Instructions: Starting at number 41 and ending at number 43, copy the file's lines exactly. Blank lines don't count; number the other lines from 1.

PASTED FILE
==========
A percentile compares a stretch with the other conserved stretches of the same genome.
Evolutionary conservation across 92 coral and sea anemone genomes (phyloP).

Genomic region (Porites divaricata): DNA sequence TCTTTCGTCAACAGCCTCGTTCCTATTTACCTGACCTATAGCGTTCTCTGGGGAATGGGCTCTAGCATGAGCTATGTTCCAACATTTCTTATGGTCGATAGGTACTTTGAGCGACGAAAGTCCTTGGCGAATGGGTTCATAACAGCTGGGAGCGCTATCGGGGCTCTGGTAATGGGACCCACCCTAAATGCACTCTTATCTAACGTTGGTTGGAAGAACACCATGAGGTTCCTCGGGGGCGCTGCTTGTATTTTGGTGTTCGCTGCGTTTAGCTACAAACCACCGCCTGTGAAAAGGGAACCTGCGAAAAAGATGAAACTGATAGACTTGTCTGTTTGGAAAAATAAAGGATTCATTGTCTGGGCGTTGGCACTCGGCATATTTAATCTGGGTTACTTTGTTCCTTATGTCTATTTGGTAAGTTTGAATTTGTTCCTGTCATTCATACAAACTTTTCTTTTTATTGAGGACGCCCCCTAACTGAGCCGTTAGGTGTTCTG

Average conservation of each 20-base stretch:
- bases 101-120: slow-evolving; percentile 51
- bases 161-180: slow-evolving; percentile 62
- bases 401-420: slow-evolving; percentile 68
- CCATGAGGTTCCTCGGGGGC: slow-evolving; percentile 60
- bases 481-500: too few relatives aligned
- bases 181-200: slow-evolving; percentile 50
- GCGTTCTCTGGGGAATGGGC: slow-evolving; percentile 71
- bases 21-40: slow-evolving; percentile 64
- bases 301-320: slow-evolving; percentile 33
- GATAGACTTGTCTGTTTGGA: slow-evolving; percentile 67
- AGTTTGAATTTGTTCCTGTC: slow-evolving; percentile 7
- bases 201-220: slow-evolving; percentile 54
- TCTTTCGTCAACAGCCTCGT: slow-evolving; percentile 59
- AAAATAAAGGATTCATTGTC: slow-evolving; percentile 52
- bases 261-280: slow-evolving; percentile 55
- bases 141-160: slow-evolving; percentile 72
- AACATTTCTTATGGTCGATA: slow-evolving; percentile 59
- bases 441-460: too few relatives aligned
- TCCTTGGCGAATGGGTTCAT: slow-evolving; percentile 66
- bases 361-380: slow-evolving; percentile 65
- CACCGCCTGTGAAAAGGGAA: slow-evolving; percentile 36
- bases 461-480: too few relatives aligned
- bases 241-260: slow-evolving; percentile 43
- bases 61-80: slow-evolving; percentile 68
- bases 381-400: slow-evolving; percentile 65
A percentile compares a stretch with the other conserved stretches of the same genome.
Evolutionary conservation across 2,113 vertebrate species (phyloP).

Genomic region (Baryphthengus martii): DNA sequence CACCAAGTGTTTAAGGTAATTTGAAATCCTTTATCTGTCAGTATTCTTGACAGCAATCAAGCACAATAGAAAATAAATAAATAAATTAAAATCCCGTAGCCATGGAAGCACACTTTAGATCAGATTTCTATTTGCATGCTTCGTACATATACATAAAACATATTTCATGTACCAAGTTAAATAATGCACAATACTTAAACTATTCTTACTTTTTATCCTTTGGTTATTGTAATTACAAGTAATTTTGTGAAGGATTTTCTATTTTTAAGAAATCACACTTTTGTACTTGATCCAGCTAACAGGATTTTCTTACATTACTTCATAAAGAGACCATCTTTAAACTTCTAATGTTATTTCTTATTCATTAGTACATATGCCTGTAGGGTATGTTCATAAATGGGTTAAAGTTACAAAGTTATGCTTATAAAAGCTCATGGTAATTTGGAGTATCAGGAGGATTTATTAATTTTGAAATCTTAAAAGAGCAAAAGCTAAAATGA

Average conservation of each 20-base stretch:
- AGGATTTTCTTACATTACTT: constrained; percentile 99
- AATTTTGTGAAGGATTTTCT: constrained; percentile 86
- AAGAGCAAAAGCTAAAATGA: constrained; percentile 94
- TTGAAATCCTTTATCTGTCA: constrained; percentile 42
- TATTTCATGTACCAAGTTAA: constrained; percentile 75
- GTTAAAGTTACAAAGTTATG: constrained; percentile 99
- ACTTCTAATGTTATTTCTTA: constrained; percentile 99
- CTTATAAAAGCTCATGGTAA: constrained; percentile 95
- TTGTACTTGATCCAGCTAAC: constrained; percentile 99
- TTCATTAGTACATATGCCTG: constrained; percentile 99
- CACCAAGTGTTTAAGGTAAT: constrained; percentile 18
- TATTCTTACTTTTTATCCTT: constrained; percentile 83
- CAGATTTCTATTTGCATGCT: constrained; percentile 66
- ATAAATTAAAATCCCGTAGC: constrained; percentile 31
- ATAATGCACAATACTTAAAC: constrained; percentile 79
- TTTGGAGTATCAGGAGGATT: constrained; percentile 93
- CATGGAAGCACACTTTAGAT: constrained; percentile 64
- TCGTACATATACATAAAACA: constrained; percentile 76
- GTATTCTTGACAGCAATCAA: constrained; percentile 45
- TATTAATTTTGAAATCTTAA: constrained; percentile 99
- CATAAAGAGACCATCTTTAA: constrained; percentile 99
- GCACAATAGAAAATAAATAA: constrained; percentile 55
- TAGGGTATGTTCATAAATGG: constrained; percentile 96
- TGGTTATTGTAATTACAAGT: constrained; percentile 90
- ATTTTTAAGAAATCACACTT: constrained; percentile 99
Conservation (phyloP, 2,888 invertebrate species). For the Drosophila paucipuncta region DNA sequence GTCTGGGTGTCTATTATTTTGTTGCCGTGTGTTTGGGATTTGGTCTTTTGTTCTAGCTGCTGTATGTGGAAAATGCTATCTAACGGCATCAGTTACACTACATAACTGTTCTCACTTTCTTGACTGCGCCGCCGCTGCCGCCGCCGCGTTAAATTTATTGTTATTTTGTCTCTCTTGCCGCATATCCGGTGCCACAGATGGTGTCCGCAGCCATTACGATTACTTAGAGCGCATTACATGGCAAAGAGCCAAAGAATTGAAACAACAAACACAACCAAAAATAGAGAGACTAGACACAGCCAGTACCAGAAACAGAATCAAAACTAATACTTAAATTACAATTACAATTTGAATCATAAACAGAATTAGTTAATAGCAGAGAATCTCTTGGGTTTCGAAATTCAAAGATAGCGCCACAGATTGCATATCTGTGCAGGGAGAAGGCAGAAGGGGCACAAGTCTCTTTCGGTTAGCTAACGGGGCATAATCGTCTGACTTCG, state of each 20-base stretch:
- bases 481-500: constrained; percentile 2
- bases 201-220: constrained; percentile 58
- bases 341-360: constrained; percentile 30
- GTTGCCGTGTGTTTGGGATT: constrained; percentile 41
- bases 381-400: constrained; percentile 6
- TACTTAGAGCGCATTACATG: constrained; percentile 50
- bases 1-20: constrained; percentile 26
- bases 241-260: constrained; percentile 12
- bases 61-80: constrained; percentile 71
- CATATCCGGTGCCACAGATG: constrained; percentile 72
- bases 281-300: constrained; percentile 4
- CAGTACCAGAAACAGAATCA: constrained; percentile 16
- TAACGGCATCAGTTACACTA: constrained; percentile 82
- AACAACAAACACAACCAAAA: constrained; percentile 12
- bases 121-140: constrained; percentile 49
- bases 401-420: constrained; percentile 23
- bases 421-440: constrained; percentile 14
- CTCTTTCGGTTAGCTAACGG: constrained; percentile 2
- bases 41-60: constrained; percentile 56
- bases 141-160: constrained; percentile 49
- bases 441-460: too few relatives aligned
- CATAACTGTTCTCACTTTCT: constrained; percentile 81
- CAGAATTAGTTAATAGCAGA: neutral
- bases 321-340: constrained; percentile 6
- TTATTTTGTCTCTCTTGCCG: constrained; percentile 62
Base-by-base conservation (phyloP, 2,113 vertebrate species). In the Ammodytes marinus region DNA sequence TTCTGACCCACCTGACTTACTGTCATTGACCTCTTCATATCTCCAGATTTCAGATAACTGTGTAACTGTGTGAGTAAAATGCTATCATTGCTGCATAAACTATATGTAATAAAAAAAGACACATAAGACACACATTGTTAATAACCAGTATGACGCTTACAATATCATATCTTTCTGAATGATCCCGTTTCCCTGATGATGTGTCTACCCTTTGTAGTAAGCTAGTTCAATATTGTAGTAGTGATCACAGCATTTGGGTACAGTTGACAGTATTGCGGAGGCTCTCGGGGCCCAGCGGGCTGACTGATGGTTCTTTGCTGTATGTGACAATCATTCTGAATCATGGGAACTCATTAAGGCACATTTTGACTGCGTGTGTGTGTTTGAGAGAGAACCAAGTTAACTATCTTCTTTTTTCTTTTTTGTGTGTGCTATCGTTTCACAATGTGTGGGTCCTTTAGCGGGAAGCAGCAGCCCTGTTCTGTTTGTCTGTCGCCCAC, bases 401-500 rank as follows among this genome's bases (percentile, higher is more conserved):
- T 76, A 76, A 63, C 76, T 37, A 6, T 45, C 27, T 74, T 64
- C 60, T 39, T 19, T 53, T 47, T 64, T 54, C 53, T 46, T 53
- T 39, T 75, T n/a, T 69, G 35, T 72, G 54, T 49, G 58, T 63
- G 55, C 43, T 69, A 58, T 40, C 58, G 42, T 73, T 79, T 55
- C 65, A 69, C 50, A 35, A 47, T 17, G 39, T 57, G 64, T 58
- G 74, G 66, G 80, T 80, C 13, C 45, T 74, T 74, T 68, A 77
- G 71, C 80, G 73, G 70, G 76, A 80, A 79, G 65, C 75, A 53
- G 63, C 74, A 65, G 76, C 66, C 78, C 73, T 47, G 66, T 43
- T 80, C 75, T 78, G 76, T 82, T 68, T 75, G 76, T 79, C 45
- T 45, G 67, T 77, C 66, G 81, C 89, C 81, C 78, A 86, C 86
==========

- CTTATAAAAGCTCATGGTAA: constrained; percentile 95
- TTGTACTTGATCCAGCTAAC: constrained; percentile 99
- TTCATTAGTACATATGCCTG: constrained; percentile 99